Millennium Post

'Banking ordinance aimed at resolving bad loan cases'

Jaitley merely said the Cabinet has taken an "important decision" relating to the banking sector.

An amendment in the Banking Regulation Act, which will be effected through an ordinance, is aimed at quick resolution of some bad debt cases, Union Finance Secretary Ashok Lavasa said on Thursday.

"The government is looking at ensuring an arrangement to resolve some of these (bad debt) cases quickly. In totality, the entire institutional mechanism to deal with bad loans has to be made more effective. That's all about the exercise," Lavasa told CNBC-TV18 here.

"The ordinance will enable banks and the Reserve Bank of India in the resolution of stressed asset cases," he said.

The senior officer said he would not be able to give how much the NPAs will go down after the new law comes into force, but felt that the changes being made would make the system more effective in handling bad debts.

The policy decision on tackling the mounting bad loans or non-performing assets (NPAs) was cleared by the Union Cabinet on Wednesday evening.

The amendment in the Banking Regulation Act is said to empower the RBI to take strict action against defaulters while being lenient in cases of genuine business failures.

The policy is also likely to contain guidelines regarding public auction of assets of the defaulting companies/individuals.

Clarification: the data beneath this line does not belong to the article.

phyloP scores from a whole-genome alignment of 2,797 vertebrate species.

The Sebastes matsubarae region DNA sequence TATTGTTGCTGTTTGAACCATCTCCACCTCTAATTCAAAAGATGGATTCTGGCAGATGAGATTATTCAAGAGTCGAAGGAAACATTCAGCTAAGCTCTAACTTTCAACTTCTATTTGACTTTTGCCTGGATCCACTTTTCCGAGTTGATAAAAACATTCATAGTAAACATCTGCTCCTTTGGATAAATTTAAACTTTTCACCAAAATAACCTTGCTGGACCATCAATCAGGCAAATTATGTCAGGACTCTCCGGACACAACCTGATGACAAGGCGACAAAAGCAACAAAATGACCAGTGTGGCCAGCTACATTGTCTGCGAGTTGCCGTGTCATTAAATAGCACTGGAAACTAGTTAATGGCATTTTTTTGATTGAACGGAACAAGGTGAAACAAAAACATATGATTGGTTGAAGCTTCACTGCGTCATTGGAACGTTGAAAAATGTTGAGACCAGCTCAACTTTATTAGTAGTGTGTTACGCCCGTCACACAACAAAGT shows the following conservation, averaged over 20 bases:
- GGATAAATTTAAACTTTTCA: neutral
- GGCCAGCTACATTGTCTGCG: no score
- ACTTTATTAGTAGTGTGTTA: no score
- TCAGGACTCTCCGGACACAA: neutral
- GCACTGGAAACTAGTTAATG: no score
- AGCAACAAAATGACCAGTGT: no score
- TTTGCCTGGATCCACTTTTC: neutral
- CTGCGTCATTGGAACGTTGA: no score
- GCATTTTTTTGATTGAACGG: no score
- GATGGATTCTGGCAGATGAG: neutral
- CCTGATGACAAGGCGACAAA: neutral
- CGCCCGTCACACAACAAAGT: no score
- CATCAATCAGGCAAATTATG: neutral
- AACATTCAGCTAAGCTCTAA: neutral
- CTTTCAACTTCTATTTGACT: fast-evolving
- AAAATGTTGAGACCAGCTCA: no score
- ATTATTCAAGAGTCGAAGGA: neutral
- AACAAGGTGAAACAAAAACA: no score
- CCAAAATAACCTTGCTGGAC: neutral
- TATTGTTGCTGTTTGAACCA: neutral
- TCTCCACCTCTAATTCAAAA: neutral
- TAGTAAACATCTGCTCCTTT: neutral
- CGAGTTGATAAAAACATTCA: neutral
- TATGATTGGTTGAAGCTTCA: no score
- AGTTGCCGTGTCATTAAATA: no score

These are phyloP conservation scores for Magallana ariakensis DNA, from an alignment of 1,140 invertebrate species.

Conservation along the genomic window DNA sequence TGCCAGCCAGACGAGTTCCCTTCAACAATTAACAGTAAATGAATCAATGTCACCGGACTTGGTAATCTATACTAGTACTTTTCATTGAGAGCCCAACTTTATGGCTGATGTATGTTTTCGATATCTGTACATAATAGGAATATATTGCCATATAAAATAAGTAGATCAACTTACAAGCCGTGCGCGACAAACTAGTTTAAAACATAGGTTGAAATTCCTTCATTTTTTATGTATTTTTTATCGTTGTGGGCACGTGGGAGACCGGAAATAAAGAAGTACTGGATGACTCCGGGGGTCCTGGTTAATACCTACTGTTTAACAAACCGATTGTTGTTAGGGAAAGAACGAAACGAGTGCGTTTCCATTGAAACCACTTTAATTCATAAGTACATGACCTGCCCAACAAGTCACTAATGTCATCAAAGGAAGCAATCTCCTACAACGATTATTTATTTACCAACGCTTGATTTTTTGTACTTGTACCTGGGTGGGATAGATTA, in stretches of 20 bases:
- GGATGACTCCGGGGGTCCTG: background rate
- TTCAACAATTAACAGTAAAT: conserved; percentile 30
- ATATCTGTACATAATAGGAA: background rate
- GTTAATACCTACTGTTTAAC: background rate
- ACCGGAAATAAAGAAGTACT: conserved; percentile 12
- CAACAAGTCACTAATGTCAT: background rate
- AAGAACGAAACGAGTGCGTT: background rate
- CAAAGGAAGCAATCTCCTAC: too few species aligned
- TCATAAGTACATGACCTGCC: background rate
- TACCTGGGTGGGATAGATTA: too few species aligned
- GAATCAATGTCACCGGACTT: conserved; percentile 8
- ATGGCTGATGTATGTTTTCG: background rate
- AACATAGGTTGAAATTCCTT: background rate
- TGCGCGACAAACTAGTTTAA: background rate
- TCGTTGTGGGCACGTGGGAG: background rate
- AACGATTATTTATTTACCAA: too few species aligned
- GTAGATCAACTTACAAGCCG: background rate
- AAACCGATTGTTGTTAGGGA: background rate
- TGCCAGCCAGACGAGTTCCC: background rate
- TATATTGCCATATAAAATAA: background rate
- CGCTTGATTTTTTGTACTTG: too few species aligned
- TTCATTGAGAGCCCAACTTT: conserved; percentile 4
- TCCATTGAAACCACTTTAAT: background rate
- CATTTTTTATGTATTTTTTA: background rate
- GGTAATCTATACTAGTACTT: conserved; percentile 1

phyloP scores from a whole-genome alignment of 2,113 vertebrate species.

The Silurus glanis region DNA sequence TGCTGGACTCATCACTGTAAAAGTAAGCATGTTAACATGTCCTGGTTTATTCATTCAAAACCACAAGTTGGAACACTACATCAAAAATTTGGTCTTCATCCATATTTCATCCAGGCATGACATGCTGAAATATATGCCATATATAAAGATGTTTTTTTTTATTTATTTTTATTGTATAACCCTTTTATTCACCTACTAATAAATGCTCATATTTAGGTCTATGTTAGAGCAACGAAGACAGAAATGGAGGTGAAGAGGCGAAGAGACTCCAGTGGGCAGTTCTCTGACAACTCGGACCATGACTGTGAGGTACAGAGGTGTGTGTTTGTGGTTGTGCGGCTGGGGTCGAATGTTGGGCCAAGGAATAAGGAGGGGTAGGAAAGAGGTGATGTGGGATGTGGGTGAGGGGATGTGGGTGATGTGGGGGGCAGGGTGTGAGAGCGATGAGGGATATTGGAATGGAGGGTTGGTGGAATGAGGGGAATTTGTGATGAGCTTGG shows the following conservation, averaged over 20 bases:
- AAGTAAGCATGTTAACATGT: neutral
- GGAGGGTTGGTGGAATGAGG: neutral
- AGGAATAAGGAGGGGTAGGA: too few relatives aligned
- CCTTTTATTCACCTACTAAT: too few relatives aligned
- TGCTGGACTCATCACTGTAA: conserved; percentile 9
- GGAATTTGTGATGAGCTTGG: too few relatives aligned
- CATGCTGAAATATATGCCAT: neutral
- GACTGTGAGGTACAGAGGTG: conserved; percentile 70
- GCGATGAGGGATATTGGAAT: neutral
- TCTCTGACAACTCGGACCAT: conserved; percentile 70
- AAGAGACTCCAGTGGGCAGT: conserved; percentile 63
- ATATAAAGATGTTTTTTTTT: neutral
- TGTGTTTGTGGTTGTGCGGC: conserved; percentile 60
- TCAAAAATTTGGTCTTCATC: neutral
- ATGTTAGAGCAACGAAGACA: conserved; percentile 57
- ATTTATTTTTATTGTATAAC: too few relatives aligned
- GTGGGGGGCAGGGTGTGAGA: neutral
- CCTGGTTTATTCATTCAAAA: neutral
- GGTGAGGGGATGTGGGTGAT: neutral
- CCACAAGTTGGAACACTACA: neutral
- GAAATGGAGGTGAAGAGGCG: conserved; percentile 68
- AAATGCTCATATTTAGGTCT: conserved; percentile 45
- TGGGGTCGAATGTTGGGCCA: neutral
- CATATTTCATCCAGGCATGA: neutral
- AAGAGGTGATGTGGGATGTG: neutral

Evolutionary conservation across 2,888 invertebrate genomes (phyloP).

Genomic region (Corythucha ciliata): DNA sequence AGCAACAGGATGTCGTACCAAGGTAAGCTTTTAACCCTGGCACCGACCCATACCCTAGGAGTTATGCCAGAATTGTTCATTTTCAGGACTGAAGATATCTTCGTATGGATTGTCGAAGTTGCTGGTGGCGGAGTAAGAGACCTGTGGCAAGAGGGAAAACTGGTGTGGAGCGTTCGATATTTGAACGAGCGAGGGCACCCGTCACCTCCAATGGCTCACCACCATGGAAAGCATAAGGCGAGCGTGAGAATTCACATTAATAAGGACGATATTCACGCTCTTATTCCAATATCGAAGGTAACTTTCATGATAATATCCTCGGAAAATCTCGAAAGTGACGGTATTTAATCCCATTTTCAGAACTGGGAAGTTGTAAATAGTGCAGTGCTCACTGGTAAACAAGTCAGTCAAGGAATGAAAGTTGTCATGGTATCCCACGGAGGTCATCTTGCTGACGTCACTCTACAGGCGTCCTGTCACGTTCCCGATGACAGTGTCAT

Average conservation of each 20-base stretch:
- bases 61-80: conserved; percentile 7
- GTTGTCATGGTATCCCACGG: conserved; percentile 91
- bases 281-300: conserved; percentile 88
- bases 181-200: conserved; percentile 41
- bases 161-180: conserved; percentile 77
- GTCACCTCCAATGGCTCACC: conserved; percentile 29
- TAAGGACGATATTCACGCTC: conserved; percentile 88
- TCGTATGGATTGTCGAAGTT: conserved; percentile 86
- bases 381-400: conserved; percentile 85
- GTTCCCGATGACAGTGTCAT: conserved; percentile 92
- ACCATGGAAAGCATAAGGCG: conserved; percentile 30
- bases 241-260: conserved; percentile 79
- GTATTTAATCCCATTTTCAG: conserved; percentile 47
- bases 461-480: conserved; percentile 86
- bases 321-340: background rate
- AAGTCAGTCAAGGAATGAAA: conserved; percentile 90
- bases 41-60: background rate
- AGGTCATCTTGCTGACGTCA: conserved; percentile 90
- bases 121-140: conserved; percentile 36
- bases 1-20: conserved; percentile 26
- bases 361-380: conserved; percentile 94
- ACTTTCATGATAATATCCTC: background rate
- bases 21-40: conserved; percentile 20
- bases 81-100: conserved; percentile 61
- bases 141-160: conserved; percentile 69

The details of the ordinance have not been revealed as it awaits President Pranab Mukherjee's approval.

Finance Minister Arun Jaitley on Wednesday gave hints about the decision, but declined to go into the details citing protocol constraints about disclosing something even before the President gets it.

Jaitley merely said the Cabinet has taken an "important decision" relating to the banking sector.

Refusing to divulge details of the ordinance, Lavasa said: "We should see what enabling provisions are there. Let us wait for the notification."

"Eventually, the ordinance will have to be passed by Parliament," he added.

The ordinance assumes significance in the context of the government's attempts to get liquor baron Vijay Mallya extradited to India.

His Kingfisher Airlines had defaulted to the tune of about Rs 9,000 crore in loans to public sector banks. As banks started hounding him for recovery of their loans, Mallya fled to London last year.
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